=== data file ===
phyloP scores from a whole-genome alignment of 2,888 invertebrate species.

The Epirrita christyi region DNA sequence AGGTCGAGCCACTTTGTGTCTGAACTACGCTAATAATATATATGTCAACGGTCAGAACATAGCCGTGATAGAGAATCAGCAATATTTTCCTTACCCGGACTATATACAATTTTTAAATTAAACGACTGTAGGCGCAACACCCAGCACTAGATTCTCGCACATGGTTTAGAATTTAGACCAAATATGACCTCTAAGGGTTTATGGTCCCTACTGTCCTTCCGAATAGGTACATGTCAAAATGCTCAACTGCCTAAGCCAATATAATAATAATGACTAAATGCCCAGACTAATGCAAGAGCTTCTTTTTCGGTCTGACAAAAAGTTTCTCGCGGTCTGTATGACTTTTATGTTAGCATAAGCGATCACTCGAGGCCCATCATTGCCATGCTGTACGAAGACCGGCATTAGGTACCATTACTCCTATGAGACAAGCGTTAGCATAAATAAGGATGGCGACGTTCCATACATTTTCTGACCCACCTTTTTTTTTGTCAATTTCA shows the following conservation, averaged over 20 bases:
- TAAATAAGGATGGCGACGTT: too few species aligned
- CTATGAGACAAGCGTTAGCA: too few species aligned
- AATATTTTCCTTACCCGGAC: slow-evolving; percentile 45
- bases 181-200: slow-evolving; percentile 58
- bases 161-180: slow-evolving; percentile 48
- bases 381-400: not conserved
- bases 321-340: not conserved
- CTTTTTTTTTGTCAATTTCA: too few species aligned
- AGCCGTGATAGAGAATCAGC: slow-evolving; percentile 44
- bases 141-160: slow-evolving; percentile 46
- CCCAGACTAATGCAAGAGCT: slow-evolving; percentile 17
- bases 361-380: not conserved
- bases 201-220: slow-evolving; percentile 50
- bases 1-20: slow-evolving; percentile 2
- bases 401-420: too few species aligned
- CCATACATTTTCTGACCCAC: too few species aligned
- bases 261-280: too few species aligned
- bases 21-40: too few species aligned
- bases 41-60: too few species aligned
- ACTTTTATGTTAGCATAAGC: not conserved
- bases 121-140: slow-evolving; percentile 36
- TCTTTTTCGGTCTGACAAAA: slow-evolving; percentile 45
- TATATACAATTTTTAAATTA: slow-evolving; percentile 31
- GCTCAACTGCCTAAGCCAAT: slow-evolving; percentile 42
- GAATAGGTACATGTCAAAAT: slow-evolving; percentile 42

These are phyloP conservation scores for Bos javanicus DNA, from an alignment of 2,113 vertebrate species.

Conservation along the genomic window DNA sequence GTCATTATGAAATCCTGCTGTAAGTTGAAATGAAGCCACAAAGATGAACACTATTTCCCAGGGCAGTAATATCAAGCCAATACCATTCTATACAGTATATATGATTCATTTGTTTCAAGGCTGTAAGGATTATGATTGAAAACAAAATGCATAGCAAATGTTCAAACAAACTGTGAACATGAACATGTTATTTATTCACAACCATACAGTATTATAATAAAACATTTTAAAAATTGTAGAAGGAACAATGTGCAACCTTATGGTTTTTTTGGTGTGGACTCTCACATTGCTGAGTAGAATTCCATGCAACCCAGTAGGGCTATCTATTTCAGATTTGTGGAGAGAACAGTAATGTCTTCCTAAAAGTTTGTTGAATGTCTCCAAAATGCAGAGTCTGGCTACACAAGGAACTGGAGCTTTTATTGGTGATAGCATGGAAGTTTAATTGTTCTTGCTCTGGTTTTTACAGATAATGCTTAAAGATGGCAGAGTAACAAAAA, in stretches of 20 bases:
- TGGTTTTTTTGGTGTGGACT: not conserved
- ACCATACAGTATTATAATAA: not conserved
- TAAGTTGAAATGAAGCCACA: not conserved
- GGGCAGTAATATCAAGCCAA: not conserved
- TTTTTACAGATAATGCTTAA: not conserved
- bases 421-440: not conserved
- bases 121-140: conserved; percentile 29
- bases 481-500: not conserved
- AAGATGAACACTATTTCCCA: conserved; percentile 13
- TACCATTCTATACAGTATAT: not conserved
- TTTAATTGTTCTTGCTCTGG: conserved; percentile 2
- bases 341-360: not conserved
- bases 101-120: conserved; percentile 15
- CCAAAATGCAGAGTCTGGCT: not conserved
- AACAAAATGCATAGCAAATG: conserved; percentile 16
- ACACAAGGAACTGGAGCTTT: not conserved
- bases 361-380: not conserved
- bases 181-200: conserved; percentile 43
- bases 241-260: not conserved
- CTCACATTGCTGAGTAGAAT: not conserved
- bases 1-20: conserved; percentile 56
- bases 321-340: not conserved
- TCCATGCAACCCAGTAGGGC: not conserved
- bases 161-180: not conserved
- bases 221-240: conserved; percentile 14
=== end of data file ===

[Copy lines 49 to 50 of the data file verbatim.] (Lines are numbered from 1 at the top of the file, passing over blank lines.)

- CTCACATTGCTGAGTAGAAT: not conserved
- bases 1-20: conserved; percentile 56